From hope to hopeless on budget talks
We have to determine where the market can find firm support on a definite lack of real negotiation.
It's going to get old real soon. That's how I am starting to feel about this Washington situation. If neither side is choosing to negotiate in earnest on the fiscal cliff issues, then the market will have to reach a level where everyone has figured out there will be no earnest negotiation, and they aren't selling regardless.
Last week seemed incredibly confusing. On the one hand, there was plenty of talk about how a deal could be reached. I keep thinking about that comment from Goldman Sachs (GS) CEO Lloyd Blankfein in particular -- the one that said the sides were real close. How could he say that if it weren't at all true? Wasn't it based on something? How about all of those CEOs? Don't they make any difference? We thought they did last week.
On the other hand we have the perception that, if Washington was near a deal, something critical broke down -- because the positions got further apart over the weekend.
What happened in those intervening days, when the business leaders were hopeful and when President Obama went to the Pennsylvania toy factory? Did Treasury Secretary Timothy Geithner misjudge things and play too much hardball?
- Also see: 'Mad Money' recap: reasons to worry
I am thinking like this because it is highly unusual to see a situation go from hope to no hope in three days without anything really changing.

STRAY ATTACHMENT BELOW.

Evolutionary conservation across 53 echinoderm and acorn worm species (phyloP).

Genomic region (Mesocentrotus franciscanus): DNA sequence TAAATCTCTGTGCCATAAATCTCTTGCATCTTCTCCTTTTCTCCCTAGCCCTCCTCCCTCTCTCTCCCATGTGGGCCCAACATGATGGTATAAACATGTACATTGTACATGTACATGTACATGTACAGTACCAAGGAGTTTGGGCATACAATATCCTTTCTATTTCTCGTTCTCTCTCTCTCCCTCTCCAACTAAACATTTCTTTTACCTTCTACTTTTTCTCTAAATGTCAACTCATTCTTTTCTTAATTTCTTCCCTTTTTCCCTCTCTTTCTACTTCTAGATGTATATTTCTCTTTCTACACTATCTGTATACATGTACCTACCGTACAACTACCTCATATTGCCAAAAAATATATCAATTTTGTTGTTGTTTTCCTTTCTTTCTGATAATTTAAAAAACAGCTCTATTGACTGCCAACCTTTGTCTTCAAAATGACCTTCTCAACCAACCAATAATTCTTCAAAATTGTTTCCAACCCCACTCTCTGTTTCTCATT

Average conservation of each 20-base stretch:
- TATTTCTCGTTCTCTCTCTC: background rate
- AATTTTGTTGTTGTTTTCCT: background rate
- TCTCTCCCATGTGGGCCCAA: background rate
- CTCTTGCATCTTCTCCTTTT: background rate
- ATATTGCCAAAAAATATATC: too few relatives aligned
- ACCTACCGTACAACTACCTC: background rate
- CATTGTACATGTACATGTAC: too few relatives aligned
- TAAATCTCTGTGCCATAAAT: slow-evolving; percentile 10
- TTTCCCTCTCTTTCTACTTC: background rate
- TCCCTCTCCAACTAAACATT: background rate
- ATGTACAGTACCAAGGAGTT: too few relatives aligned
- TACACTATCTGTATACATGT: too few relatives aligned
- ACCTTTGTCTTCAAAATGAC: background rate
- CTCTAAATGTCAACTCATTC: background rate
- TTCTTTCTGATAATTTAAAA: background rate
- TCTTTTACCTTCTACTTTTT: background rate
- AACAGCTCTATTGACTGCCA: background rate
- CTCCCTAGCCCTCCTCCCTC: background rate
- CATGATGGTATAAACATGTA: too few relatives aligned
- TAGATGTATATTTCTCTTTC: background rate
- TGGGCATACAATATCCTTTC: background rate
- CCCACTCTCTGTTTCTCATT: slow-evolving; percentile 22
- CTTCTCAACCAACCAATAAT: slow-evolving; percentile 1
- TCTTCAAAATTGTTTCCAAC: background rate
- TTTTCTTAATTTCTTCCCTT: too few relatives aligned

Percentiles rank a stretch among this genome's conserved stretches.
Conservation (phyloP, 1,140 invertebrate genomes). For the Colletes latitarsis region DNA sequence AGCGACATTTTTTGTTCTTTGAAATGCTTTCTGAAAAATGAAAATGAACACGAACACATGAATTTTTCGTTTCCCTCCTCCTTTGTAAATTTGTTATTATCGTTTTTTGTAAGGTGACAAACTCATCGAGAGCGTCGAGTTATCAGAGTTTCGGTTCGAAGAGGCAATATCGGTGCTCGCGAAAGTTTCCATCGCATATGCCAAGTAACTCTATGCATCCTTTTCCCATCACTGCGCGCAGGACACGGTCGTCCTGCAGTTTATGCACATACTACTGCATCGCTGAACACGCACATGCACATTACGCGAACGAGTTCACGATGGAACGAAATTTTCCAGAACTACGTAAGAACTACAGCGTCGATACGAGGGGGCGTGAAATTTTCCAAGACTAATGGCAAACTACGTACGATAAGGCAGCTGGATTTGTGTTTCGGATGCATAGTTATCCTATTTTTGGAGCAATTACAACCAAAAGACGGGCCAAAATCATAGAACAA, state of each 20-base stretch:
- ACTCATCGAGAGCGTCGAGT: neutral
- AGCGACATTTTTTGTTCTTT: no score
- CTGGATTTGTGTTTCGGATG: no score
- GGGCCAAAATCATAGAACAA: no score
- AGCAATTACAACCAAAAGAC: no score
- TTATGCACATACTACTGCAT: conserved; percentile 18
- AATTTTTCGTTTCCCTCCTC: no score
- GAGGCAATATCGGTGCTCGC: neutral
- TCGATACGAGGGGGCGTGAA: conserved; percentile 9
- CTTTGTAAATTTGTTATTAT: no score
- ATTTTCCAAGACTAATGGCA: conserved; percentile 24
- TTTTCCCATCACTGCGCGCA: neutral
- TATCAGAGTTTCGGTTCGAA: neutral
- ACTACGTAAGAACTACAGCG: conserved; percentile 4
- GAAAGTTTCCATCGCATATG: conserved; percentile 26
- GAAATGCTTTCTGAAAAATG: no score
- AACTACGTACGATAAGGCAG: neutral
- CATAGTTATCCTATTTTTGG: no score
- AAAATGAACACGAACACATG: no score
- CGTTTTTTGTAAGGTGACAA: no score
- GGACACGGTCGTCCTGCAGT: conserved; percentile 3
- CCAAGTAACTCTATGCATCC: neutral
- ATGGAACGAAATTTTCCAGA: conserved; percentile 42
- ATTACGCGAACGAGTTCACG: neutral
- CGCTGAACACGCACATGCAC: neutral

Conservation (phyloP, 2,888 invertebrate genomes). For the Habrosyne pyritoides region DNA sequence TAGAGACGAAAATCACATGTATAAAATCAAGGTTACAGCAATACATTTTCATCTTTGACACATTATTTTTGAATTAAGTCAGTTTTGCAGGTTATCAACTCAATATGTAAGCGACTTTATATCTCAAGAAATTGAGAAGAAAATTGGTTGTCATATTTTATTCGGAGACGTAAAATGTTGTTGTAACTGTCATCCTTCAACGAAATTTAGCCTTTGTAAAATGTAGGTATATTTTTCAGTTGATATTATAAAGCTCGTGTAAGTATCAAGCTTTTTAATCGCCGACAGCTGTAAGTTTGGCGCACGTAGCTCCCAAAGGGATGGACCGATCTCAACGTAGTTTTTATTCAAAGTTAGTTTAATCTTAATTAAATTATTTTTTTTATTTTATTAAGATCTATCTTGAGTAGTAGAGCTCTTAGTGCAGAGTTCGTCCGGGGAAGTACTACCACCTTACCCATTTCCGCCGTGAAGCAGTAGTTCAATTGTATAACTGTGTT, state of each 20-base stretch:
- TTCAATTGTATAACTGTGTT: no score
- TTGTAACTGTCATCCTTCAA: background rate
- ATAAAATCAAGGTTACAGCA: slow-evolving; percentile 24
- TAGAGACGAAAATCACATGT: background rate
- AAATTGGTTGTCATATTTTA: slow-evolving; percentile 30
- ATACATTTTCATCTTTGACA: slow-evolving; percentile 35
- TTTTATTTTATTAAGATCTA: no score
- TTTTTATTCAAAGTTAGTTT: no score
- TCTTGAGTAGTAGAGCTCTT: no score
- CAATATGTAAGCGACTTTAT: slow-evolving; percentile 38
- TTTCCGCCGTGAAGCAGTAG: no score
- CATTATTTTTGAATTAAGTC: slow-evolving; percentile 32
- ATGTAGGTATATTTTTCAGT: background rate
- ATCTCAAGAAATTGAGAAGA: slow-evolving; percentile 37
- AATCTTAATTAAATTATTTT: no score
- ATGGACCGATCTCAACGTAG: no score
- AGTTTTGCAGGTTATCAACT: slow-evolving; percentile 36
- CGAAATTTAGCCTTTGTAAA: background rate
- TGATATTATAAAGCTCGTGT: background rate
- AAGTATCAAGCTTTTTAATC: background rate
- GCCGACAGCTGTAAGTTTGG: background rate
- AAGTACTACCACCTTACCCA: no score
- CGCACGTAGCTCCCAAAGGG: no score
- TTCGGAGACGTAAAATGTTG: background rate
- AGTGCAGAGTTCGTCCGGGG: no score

I have to tell you that, behind the scenes, the presidents' people are very certain that there will be a deal -- so certain that it's a bit daunting. Maybe that's what the business leaders were imbibing.
To me, the important thing is how quickly the complete transformation was made. This went from last Wednesday's happy belief that a deal will be struck, to a harder line by both sides Friday, to a total collapse by Monday. That last stage was on the heels of a Republican offer that someone would put out only if they wanted to end talks. Sure, I am certain some people thought Monday's Republican gambit had some substance, but to me it was more of the same.
Get that "total collapse" offer into the market. Figure out where there is no hope -- and then the market will have some firmer footing, which is certainly lacking right now.
Jim Cramer is a co-founder of TheStreet and contributes daily market commentary to the financial news network's sites. Follow his trades for Action Alerts PLUS, which Cramer co-manages as a charitable trust and has no positions in stocks mentioned.
More from TheStreet.com
Final consumption sales tax only - no item or person exempt – When a family goes into a grocery store and buys $100 in groceries and the clerk adds $5 for local tax, $7 for county, $15 for state tax, $35 for federal tax and $45 to pay off the federal debt, the crap will come out of the American peoples head about the cost of government.
Then give the American people the right to directly decide what they are willing to buy through government, (by pass congress). Socialism, liberalism, high government spending will end. In 4 years the American people will reduce government spending by 35% and increase the productivity of our tax dollars by 400%.
Final consumption tax would make America made products and services more competitive. Taking taxes off business will bring business, their money and jobs back to America. Also, if the fed were to make the(real) inflation rate between a deflationary .5% and 0% inflation foreign money would move to America and keep interest rates low in a free market.
Barack Obama fared well across the country Tuesday night, winning 332 electoral votes en route to a second term as president. Nowhere did he perform better, however, than in states that place the highest emphasis on education.